PIMCO's Bill Gross Reuters

5. "The US, in fact, is a serial offender, an addict whose habit extends beyond weed or cocaine and who frequently pleasures itself with budgetary crystal meth. Uncle Sam's habit, say these respected agencies, will be a hard (and dangerous) one to break." Bill Gross, 1 October 2012

Co-founder of the world's biggest bond fund and monthly author of one of the few "must reads" in global finance, PIMCO's Bill Gross penned this monstering of the US political system in October as the world began to face up to risks associated with the impending - and still to be resolved - "fiscal cliff". Gross's larger point - that the West's addiction to debt will stifle global economic growth for decades to come - has so far gone unheeded but has nonetheless established the framework for what appears to be next year's most important financial market debate: are government bonds the next bubble?

Bank of England governor Sir Mervyn King

6. "The point of my meeting was to say 'you really need to understand the depths of the concerns that the regulators have about the executive management, and I want you to go away and reflect on that'." Sir Mervyn King, 16 July 2012

Not exactly the "arched eyebrow" the BBC's Robert Peston ridiculously insisted was the method by which the Bank of England governor encouraged the dispatching of former Barclays CEO Bob Diamond at the peak of the Libor scandal, but effective nonetheless. Diamond, his chairman Marcus Agius and his close colleague Jerry Del Misser all fell on their swords following the humiliating admission - coupled with a $450m fine - that the bank had been conspiring to manipulate the key interbank lending rate for many years.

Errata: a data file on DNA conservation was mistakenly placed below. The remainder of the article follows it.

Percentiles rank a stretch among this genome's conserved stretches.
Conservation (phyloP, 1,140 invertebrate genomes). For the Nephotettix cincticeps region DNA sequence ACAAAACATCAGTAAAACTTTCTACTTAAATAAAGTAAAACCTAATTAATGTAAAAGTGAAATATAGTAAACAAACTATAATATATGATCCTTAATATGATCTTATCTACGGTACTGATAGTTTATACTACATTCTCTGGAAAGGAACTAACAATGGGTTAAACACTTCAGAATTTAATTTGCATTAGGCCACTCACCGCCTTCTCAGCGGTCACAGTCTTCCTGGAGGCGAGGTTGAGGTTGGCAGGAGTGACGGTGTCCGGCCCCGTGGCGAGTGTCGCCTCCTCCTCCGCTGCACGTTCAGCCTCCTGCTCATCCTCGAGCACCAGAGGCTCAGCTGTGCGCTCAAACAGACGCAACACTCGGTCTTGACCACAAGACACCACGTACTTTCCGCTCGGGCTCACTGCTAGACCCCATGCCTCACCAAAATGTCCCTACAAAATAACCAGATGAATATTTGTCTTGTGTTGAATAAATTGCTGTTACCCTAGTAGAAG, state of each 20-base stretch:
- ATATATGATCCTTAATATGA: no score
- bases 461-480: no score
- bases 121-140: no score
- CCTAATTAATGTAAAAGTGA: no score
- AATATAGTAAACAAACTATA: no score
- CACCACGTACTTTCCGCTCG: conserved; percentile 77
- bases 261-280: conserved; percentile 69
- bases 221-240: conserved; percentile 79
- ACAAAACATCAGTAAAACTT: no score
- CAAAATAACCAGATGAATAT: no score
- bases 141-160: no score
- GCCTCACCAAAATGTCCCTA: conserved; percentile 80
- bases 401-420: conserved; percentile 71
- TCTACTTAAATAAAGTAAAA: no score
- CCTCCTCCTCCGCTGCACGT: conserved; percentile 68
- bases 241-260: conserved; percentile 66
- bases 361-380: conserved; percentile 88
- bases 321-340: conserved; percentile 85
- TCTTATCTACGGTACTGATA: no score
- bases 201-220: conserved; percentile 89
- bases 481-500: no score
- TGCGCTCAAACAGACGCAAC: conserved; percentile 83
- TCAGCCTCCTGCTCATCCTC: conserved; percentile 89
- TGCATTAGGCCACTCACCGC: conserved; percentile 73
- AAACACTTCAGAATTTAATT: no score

King's testimony to UK lawmakers regarding his role in the scandal - and that of his deputy, Paul Tucker - also caused some embarrassment on Threadneedle Street by revealing a dangerously blasé attitude towards Libor manipulation and the bank's responsibility in policing it. Tucker's "see no evil" replies to the same Treasury Select Committee likely ruined his chances to succeed King as governor.

Federal Reserve chairman Ben Bernanke

7. "The committee is concerned that, without further policy accommodation, economic growth might not be strong enough to generate sustained improvement in labour market conditions. Furthermore, strains in global financial markets continue to pose significant downside risks to the economic outlook. " Ben Bernanke, 13 September 2012

The preamble to the Fed's decision to launch its third programme of so-called quantitative easing in September was both a blessing and a warning to the global financial markets. The benefits of the $85bn (£52bn, €65bn) monthly intervention are easy to calculate, but the deeper concern lies in the fact that the sharpest minds in global economics are convinced that, without trillions in Fed-controlled life support, the world's biggest economy would likely sink back into recession. What the effective money-printing will do the long-term health of the markets is another question that, to date, has no consensual reply. Despite that void, the Fed's "accommodative" policy is likely to keep interest rates at near zero until at least 2015 and bond markets healthy with weekly purchases of various paper for its multi-trillion balance sheet.